How we can support female leaders in STEM in 2022 and beyond - Women's Agenda

How we can support female leaders in STEM in 2022 and beyond

We owe it to the next generation of Australian women and girls in STEM to raise our voices in support of a fair future defined by access, opportunities and optimism.

We have just celebrated the International Day of Women and Girls in STEM on Feb 11. The disciplines of science, technology, engineering and maths (STEM) have traditionally been a ‘boys club’, dominated by the male perspective, thanks to pervasive inequity. 

Gendered inequality has long undermined the access to education, opportunities, career advancement and leadership positions available to people assigned a gender other than male at birth. Today, I’m pleased to celebrate that the combination of advocacy, activism and societal change has resulted in an increased number of girls and women entering STEM professions after graduating. 

The 2021 STEM Equity Monitor report on the participation of girls and women in STEM demonstrates it definitively: change is coming. 2019 saw a staggering increase in the enrolment of Australian women in STEM courses at a university level – increasing by 736% since 2015. 

By staking a claim on the career path of their choosing, girls and women in STEM in 2021 are paving the way forward for gender equity in the sciences and fields of technology, engineering, and maths.

Over half a century has passed since women entered the Australian workforce en masse. Despite a vast pool of talented, intelligent women, female representation in STEM industry roles has been glacial at all levels of career progression. Academically, girls seemingly start ahead of the curve. Why then are women and girls not getting through the funnel to senior leadership positions in STEM fields?

2020 saw the release of the Australian Bureau of Statistics’ Gender Indicators – a report exploring the economic and social differences between women and men over time. The Gender Indicators report revealed that while women reach significant heights within academic achievement, only 17% of leadership roles are held by women, versus 83% occupied by men. Sector-specific biases create a systemic failure that blocks the transition of women and girls into impactful leadership positions in STEM. Expounding this historic exclusion is wasting the potential of Australian women and girls.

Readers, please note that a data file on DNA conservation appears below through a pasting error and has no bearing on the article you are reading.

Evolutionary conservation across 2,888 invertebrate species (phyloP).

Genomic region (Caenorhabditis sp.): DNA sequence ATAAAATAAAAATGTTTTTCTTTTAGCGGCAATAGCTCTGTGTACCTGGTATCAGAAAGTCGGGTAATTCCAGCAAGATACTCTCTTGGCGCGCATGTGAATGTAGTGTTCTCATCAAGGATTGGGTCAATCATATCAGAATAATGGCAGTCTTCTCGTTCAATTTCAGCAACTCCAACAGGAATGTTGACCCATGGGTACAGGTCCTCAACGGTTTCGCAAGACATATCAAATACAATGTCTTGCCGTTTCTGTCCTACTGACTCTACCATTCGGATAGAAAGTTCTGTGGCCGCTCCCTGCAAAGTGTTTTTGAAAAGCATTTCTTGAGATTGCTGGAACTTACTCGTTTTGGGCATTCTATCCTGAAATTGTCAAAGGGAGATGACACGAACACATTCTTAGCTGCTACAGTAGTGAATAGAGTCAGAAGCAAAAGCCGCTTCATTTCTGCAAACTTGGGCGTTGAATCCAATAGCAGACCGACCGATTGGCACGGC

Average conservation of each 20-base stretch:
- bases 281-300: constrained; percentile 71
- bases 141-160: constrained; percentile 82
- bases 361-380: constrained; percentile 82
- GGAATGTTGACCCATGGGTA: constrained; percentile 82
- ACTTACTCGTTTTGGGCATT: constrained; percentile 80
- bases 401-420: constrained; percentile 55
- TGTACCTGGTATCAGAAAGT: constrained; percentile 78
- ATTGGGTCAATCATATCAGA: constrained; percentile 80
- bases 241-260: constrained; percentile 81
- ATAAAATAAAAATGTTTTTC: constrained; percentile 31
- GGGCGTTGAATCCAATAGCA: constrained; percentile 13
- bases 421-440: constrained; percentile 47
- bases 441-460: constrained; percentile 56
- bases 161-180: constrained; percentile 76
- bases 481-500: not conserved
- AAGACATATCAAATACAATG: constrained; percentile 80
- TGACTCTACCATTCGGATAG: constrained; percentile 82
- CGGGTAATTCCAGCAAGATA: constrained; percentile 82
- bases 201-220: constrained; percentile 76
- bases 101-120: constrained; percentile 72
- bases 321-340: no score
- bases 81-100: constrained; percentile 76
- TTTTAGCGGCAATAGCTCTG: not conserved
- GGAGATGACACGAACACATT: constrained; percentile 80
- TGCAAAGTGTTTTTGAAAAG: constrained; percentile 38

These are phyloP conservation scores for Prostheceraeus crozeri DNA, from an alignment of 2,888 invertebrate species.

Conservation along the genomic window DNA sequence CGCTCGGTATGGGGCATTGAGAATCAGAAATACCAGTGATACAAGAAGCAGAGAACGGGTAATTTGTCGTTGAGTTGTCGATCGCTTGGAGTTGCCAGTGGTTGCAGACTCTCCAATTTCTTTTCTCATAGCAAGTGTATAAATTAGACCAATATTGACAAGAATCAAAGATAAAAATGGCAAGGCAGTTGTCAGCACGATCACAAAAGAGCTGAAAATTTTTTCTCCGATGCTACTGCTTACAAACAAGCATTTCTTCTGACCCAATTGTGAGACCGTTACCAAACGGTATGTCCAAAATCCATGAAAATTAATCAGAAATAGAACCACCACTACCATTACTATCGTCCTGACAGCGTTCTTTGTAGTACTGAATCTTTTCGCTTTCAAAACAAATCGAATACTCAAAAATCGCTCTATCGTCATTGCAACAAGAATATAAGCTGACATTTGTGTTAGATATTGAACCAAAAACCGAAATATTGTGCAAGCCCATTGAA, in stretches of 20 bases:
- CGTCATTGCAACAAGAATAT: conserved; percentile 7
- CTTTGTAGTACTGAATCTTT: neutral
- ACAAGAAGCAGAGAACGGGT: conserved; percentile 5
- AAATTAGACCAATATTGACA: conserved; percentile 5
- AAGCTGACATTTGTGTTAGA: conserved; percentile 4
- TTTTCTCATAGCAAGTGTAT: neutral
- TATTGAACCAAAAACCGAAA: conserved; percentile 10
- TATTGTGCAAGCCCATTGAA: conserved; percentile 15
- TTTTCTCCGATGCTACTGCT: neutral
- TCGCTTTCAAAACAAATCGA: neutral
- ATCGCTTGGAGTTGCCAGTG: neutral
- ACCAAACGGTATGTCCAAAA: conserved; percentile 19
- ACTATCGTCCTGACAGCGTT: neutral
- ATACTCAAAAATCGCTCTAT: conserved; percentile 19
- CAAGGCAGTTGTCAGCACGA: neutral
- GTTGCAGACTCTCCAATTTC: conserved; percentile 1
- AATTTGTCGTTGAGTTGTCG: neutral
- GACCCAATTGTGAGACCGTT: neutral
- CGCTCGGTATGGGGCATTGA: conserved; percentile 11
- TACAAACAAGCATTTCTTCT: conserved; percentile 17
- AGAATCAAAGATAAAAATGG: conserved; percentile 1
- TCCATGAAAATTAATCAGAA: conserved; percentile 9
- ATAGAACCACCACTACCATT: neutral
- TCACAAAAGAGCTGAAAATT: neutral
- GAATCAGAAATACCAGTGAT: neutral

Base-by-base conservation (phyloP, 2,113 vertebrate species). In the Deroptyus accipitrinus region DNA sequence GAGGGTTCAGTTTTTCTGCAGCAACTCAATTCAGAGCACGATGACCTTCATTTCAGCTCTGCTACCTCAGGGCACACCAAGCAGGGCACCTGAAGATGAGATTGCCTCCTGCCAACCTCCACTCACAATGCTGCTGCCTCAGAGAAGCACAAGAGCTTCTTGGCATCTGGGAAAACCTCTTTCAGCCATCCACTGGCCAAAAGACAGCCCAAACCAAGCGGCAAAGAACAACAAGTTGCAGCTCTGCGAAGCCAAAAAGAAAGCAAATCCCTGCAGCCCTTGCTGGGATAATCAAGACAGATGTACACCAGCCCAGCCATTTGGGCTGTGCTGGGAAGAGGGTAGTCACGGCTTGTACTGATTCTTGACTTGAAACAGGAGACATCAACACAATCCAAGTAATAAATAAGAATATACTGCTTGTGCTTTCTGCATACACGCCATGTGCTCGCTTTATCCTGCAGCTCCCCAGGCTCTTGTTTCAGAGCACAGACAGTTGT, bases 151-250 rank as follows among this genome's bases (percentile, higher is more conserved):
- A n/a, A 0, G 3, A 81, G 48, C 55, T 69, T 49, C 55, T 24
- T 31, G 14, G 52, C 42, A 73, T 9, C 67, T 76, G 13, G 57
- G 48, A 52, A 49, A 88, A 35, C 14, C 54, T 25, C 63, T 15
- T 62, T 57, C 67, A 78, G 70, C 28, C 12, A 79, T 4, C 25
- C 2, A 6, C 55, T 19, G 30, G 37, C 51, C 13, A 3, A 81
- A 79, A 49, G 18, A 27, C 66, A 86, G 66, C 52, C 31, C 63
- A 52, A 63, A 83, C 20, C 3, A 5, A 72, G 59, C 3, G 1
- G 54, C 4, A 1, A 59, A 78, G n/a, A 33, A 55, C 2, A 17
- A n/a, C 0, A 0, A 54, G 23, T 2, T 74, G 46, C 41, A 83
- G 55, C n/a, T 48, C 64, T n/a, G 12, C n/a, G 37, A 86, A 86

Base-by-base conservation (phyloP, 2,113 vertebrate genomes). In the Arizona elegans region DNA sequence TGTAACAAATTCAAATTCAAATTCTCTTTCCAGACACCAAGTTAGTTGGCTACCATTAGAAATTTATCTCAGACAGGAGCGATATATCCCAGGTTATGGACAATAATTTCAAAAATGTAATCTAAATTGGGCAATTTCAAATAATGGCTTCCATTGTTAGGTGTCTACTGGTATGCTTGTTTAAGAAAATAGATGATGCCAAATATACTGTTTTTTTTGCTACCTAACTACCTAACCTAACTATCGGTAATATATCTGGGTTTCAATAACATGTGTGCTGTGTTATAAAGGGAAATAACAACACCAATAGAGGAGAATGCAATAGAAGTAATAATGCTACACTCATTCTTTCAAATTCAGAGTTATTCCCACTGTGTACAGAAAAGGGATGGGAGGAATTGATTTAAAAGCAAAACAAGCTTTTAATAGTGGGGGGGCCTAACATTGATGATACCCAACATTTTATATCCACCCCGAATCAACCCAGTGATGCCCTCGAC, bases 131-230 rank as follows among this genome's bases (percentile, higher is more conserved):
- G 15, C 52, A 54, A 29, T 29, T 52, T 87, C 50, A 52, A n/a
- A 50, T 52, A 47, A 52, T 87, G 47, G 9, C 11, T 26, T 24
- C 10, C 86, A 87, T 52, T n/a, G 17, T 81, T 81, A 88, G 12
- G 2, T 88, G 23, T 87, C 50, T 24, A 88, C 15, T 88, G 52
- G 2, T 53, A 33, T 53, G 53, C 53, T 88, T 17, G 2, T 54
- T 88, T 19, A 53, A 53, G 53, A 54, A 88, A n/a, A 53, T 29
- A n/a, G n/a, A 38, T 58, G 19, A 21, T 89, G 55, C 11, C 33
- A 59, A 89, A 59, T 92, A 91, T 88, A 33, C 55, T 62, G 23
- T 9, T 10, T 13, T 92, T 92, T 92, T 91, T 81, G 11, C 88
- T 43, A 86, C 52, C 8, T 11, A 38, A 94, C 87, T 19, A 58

Suppose we were to develop opportunities that support female leaders, leading to greater representation in the STEM C-suite. To achieve this would take a lot of work. Study after study confirms that people unconsciously associate women and men with different traits – leading to a widespread cultural bias towards men in leadership roles. 

Australians can work proactively to champion women and girls in STEM into the future to counterbalance that they may be hardwired to react in specific ways to people of different genders. The days of gendered qualities associated with competent and effective leadership are long gone.

To celebrate women and girls in STEM this week, we should be mindful that females who progress against the odds to positions of power in science and business are not just extraordinarily competent and effective in the workplace; they also may be juggling other challenges that male counterparts do not face. Daily, women in the workplace may still also experience gender discrimination, ageism, unwanted and unboundaried advances from colleagues, salary bias, family caretaking duties outside of work and cultural biases.

Days like the International Day of Women and Girls in STEM are essential because these celebrations offer an opportunity to acknowledge how far women have come to pursue gender equality in the workplace. STEM careers can no longer belong to the traditionally-dominant ‘boys club’. The Australian science, technology, engineering and mathematics fields will benefit wholeheartedly from opening their hiring scope to women in STEM at all levels of employment. The future of Australian innovation and advancement will benefit from including diverse voices, opinions, and intellects thanks to a more gender-inclusive workforce. The long-lasting change will be an evolutionary process, requiring patient determination from all involved. 

Working towards a future that offers equitable access to education, opportunities, career advancement, and leadership positions across the gender spectrum is an inspiring mission to guide 2022. 


Stay Smart! Get Savvy!

Get Women’s Agenda in your inbox